With a second wave of unaccompanied minors illegally entering the U.S., Sen. Ted Cruz (R-TX) is pressing the Obama administration on its level of care for the children and preparations.
Last year the southern border experienced an unprecedented influx of unaccompanied alien children (UACs) illegally entering the U.S. from Central America, straining government resources and capabilities.
“Last year the nation witnessed a humanitarian crisis at the border that was a direct consequence of President Obama’s illegal and unconstitutional amnesty,” Cruz, a 2016 presidential candidate, said. “We know that violent criminals, drug cartels, and sex traffickers are bringing minors across the border, and are putting little boys and little girls in grave danger.”
This fiscal year to date, though not as large as last year’s wave at the same time, more than 12,500 UACs have been apprehended illegally entering the U.S. across the southern border. Such UACs are placed in the care of the Department of Health and Human Services.
“New information, however, suggests an ongoing failure to investigate serious allegations relating to the care of children, including and not limited to, sexual abuse, poor screening processes that have allowed non-minors and gang members to be processed as innocent minors, and inadequate post-release monitoring of minors,” Cruz —the chairman of the Senate Judiciary Committee’s Subcommittee on Oversight, Agency Action, Federal Rights and Federal Courts — said, explaining he is pressing HHS for answers.
In a letter to HHS Sec. Sylvia Burwell, Cruz highlights a number of issues and calls on the Department to provide information about its procedures.
“I have been alerted to a number of specific problems regarding the manner in which the Department has handled, or mishandled, the UAC influx, including the potential failure to screen entrants for factors that might render them ineligible for entry into the United States, as well as potential, significant failures to properly care for and monitor the innocent children who have come into your custody,” Cruz writes in a letter to Burwell this week.
In his missive, Cruz points to four specific areas of concern. First on his list of issues is what he says is the department’s “Failure to Address Sexual Abuse and Other Incident Reports Involving Alien Minors.”
“I understand that some UAC have reported abuse that had occurred at different stages of their journeys, including while en route to the United States,” Cruz writes. “Some incidents of abuse, however, may have occurred while minors were in federal custody or in the custody of Department-selected contractors. In both instances, information exists that indicates the Department has been and is aware of these incidents but has chosen not to address them, or to not address them in any meaningful way.”
Also at issue for Cruz is the screening of those minors in HHS’ custody wherein, he charges there are incidents of people who are not minors and those with criminal records and/or gang affiliations being processed by HHS as “innocent minors.”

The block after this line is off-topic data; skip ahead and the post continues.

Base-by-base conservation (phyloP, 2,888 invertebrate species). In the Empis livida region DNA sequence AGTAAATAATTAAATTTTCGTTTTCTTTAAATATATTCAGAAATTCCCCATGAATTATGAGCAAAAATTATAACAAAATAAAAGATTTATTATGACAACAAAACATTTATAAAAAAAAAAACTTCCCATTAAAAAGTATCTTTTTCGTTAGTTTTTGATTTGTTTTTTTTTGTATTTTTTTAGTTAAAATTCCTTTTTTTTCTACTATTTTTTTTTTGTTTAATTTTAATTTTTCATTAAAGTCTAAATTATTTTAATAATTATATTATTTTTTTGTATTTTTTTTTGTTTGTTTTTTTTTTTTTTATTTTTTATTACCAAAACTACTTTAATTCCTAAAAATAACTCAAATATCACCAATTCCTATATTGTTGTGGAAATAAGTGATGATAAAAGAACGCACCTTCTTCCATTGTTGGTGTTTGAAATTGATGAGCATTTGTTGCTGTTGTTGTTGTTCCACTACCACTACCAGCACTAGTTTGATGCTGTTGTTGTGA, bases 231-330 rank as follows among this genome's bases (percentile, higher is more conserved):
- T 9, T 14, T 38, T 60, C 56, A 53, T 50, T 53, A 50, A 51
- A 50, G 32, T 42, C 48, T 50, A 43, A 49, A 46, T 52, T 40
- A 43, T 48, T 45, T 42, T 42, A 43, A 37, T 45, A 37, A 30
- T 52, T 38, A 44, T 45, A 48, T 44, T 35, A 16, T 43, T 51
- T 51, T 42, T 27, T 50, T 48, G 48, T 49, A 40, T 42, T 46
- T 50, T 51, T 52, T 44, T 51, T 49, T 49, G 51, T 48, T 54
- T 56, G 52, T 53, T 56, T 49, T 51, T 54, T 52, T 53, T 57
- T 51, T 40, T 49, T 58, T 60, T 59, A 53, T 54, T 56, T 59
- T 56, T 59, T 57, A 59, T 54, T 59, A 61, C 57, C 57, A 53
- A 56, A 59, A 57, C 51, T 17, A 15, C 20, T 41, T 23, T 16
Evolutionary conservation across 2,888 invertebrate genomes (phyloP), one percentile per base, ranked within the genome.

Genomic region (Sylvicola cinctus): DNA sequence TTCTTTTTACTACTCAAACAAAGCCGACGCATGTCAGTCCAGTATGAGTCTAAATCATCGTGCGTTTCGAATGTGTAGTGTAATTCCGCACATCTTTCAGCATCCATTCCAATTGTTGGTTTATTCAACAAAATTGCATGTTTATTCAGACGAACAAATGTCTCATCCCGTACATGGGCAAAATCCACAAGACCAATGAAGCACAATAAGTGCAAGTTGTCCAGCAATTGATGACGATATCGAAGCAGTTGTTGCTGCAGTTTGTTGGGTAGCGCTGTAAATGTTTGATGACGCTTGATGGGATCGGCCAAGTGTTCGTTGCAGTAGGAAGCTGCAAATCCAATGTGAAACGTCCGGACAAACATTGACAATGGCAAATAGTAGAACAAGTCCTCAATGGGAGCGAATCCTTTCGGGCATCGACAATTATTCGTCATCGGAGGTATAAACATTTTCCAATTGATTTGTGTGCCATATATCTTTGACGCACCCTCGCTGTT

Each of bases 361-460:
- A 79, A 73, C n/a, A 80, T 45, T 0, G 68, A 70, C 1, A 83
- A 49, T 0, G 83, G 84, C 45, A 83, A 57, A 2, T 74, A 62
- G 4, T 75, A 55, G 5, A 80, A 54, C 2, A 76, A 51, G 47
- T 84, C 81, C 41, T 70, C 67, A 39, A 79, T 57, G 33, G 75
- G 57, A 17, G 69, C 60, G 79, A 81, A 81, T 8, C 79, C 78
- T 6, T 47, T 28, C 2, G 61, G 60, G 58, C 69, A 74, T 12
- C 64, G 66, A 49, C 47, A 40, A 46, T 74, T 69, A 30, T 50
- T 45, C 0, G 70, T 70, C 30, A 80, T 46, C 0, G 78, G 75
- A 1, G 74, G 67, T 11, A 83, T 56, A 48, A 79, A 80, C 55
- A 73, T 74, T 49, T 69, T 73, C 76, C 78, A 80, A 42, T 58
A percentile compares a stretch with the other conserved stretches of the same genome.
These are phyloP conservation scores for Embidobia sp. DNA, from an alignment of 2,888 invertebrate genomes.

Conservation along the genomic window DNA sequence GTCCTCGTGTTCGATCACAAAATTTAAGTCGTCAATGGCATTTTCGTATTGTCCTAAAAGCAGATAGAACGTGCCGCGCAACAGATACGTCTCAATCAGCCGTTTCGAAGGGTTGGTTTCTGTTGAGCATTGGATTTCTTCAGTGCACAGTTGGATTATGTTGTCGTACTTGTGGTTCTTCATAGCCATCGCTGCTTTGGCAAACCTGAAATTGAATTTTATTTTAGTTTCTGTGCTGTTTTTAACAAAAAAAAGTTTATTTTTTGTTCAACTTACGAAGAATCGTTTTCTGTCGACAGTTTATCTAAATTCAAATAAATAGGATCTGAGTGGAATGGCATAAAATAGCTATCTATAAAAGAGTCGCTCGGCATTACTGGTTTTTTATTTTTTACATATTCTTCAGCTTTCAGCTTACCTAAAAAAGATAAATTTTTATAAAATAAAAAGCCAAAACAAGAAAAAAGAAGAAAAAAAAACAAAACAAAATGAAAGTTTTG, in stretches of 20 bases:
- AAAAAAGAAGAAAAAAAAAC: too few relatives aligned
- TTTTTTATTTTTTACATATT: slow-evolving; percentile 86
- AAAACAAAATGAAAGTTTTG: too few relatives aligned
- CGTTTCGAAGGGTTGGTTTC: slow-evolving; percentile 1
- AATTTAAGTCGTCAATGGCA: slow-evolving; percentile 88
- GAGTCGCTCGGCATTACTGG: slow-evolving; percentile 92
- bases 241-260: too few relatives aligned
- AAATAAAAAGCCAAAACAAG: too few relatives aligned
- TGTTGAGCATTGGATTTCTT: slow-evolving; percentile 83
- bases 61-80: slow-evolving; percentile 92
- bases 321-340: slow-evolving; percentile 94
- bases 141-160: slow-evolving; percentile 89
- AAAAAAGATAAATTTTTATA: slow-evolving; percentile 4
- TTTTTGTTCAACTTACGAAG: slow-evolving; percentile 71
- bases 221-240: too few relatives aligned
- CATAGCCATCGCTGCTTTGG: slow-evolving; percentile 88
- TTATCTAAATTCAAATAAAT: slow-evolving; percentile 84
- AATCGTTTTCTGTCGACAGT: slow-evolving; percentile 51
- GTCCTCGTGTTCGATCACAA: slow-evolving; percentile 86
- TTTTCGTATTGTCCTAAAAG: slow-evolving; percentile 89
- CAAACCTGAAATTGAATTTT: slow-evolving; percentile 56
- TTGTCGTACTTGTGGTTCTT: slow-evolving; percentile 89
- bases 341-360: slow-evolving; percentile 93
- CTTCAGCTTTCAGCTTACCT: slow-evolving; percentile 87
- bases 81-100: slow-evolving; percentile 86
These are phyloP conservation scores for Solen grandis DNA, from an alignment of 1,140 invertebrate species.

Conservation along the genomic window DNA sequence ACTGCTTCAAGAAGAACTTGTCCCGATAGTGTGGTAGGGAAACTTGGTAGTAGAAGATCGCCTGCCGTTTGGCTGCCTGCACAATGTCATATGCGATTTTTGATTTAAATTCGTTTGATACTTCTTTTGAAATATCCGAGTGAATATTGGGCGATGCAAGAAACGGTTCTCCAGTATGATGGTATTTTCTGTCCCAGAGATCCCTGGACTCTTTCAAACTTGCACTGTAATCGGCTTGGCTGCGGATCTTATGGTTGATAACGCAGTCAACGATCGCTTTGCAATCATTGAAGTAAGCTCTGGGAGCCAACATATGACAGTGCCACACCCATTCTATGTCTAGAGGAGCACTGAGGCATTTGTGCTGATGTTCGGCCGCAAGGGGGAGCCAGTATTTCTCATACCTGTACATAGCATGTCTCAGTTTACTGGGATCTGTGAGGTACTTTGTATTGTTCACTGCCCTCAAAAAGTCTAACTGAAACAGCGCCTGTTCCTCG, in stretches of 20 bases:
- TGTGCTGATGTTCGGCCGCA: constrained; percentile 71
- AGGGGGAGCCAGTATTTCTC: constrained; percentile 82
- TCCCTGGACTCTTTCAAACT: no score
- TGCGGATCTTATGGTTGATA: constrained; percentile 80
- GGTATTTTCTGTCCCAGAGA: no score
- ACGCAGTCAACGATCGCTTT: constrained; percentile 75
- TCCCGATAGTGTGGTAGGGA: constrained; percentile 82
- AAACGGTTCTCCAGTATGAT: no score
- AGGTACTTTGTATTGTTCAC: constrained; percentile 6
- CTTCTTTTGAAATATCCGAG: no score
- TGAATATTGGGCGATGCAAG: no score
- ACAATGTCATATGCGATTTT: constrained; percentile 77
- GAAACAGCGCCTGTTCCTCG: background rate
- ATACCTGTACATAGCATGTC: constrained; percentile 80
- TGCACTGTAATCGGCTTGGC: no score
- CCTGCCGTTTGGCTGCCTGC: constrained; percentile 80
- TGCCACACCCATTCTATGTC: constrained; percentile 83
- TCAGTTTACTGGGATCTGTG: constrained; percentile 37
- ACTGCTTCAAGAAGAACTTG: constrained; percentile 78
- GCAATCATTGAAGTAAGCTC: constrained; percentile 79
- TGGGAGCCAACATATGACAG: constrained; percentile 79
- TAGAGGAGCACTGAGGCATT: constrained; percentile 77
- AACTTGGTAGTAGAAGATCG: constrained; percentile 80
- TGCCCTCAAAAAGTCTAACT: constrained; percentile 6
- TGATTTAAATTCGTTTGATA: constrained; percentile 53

“I have also received information raising questions about the degree to which the Department is accurately determining whether people who are entering the United States as parent-child family units are in fact family units, or even related,” he adds.
Cruz continued, saying another issue is a lack of sufficient follow up once HHS has placed the minors with sponsors in the U.S.
“I have also been told that, pursuant to Department policy and with a few minor exceptions, the Department conducts little or no post-release monitoring of UAC, which raises many questions about the safety and security of minors that have been and will be released from your care. More information is needed to determine the adequacy of the Department’s placement and post-release monitoring policies and procedure,” the Texas lawmaker writes.
Finally, Cruz expresses concern that there has not been enough coordination with state and local government about the UACs placed in their states. Cruz referenced a letter from the GOP members of the Tennessee delegation last summer about the government’s failure to alert their state of the 760 UACs released to sponsors in Tennessee.
“It is reasonable to believe that this communication failure may not be limited to one state, and may also be part of a conscious strategy to keep state and local officials in the dark about these alien minor placements,” the letter reads. “To address the Department’s failures and help state and local officials better serve their citizens, more information is needed to help determine if or how the Department is working with state and local governments to help them prepare for these placements.”
Cruz requests that HHS provide his committee with a number of documents related to his concerns within two weeks.